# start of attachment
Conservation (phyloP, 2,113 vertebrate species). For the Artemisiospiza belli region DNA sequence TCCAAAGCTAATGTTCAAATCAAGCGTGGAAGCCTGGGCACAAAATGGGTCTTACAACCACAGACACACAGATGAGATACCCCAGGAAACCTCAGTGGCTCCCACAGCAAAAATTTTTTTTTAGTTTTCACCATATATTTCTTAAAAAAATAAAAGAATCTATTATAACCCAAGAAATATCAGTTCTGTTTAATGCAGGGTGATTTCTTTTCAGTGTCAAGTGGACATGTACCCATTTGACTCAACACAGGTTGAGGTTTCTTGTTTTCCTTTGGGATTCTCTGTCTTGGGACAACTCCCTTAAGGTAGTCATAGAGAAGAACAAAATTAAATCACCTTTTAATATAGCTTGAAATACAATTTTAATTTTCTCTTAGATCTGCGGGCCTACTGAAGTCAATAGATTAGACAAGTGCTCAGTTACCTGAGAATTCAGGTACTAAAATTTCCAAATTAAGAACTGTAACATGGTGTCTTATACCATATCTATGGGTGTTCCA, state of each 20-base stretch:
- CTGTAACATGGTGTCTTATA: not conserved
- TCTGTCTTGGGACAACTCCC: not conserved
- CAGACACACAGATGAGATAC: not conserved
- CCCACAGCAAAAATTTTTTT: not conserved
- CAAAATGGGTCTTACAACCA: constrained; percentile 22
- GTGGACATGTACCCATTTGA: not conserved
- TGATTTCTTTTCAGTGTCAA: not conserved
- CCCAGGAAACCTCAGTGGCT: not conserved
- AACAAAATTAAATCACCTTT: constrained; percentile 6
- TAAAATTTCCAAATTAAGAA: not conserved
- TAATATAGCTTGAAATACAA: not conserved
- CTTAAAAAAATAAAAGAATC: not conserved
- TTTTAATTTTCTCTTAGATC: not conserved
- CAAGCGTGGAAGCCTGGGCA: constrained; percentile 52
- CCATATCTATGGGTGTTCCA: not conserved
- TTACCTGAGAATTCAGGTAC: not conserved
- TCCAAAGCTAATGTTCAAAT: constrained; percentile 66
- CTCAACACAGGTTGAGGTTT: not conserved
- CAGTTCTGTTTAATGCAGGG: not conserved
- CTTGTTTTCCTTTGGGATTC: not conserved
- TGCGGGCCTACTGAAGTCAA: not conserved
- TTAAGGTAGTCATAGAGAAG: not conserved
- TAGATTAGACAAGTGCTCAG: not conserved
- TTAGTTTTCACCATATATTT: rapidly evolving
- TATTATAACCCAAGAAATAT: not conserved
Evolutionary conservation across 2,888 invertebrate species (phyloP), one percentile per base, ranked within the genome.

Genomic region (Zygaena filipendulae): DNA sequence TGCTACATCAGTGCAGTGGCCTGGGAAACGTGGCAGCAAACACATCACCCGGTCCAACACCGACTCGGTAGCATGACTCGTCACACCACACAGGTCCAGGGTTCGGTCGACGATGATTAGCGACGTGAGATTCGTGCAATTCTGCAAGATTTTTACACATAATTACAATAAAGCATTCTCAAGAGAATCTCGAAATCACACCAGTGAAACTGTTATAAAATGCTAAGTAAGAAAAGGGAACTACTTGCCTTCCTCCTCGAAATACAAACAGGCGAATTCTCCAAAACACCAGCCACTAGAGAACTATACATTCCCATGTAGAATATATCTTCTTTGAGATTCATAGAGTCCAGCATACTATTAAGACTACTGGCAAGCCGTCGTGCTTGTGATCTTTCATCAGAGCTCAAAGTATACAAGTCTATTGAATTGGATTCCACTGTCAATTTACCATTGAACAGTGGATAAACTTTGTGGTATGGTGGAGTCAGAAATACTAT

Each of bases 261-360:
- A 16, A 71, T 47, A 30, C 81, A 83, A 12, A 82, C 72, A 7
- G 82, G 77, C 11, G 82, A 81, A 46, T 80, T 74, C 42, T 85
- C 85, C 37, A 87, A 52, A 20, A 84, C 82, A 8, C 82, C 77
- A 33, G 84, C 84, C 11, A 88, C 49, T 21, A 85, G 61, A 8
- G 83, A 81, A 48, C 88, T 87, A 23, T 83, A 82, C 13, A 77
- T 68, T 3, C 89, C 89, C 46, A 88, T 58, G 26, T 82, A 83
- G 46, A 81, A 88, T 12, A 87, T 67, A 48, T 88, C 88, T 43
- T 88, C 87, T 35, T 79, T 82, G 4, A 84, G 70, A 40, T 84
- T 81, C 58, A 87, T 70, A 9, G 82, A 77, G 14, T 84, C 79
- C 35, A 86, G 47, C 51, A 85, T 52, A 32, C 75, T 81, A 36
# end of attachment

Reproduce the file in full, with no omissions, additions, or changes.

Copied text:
Conservation (phyloP, 2,113 vertebrate species). For the Artemisiospiza belli region DNA sequence TCCAAAGCTAATGTTCAAATCAAGCGTGGAAGCCTGGGCACAAAATGGGTCTTACAACCACAGACACACAGATGAGATACCCCAGGAAACCTCAGTGGCTCCCACAGCAAAAATTTTTTTTTAGTTTTCACCATATATTTCTTAAAAAAATAAAAGAATCTATTATAACCCAAGAAATATCAGTTCTGTTTAATGCAGGGTGATTTCTTTTCAGTGTCAAGTGGACATGTACCCATTTGACTCAACACAGGTTGAGGTTTCTTGTTTTCCTTTGGGATTCTCTGTCTTGGGACAACTCCCTTAAGGTAGTCATAGAGAAGAACAAAATTAAATCACCTTTTAATATAGCTTGAAATACAATTTTAATTTTCTCTTAGATCTGCGGGCCTACTGAAGTCAATAGATTAGACAAGTGCTCAGTTACCTGAGAATTCAGGTACTAAAATTTCCAAATTAAGAACTGTAACATGGTGTCTTATACCATATCTATGGGTGTTCCA, state of each 20-base stretch:
- CTGTAACATGGTGTCTTATA: not conserved
- TCTGTCTTGGGACAACTCCC: not conserved
- CAGACACACAGATGAGATAC: not conserved
- CCCACAGCAAAAATTTTTTT: not conserved
- CAAAATGGGTCTTACAACCA: constrained; percentile 22
- GTGGACATGTACCCATTTGA: not conserved
- TGATTTCTTTTCAGTGTCAA: not conserved
- CCCAGGAAACCTCAGTGGCT: not conserved
- AACAAAATTAAATCACCTTT: constrained; percentile 6
- TAAAATTTCCAAATTAAGAA: not conserved
- TAATATAGCTTGAAATACAA: not conserved
- CTTAAAAAAATAAAAGAATC: not conserved
- TTTTAATTTTCTCTTAGATC: not conserved
- CAAGCGTGGAAGCCTGGGCA: constrained; percentile 52
- CCATATCTATGGGTGTTCCA: not conserved
- TTACCTGAGAATTCAGGTAC: not conserved
- TCCAAAGCTAATGTTCAAAT: constrained; percentile 66
- CTCAACACAGGTTGAGGTTT: not conserved
- CAGTTCTGTTTAATGCAGGG: not conserved
- CTTGTTTTCCTTTGGGATTC: not conserved
- TGCGGGCCTACTGAAGTCAA: not conserved
- TTAAGGTAGTCATAGAGAAG: not conserved
- TAGATTAGACAAGTGCTCAG: not conserved
- TTAGTTTTCACCATATATTT: rapidly evolving
- TATTATAACCCAAGAAATAT: not conserved
Evolutionary conservation across 2,888 invertebrate species (phyloP), one percentile per base, ranked within the genome.

Genomic region (Zygaena filipendulae): DNA sequence TGCTACATCAGTGCAGTGGCCTGGGAAACGTGGCAGCAAACACATCACCCGGTCCAACACCGACTCGGTAGCATGACTCGTCACACCACACAGGTCCAGGGTTCGGTCGACGATGATTAGCGACGTGAGATTCGTGCAATTCTGCAAGATTTTTACACATAATTACAATAAAGCATTCTCAAGAGAATCTCGAAATCACACCAGTGAAACTGTTATAAAATGCTAAGTAAGAAAAGGGAACTACTTGCCTTCCTCCTCGAAATACAAACAGGCGAATTCTCCAAAACACCAGCCACTAGAGAACTATACATTCCCATGTAGAATATATCTTCTTTGAGATTCATAGAGTCCAGCATACTATTAAGACTACTGGCAAGCCGTCGTGCTTGTGATCTTTCATCAGAGCTCAAAGTATACAAGTCTATTGAATTGGATTCCACTGTCAATTTACCATTGAACAGTGGATAAACTTTGTGGTATGGTGGAGTCAGAAATACTAT

Each of bases 261-360:
- A 16, A 71, T 47, A 30, C 81, A 83, A 12, A 82, C 72, A 7
- G 82, G 77, C 11, G 82, A 81, A 46, T 80, T 74, C 42, T 85
- C 85, C 37, A 87, A 52, A 20, A 84, C 82, A 8, C 82, C 77
- A 33, G 84, C 84, C 11, A 88, C 49, T 21, A 85, G 61, A 8
- G 83, A 81, A 48, C 88, T 87, A 23, T 83, A 82, C 13, A 77
- T 68, T 3, C 89, C 89, C 46, A 88, T 58, G 26, T 82, A 83
- G 46, A 81, A 88, T 12, A 87, T 67, A 48, T 88, C 88, T 43
- T 88, C 87, T 35, T 79, T 82, G 4, A 84, G 70, A 40, T 84
- T 81, C 58, A 87, T 70, A 9, G 82, A 77, G 14, T 84, C 79
- C 35, A 86, G 47, C 51, A 85, T 52, A 32, C 75, T 81, A 36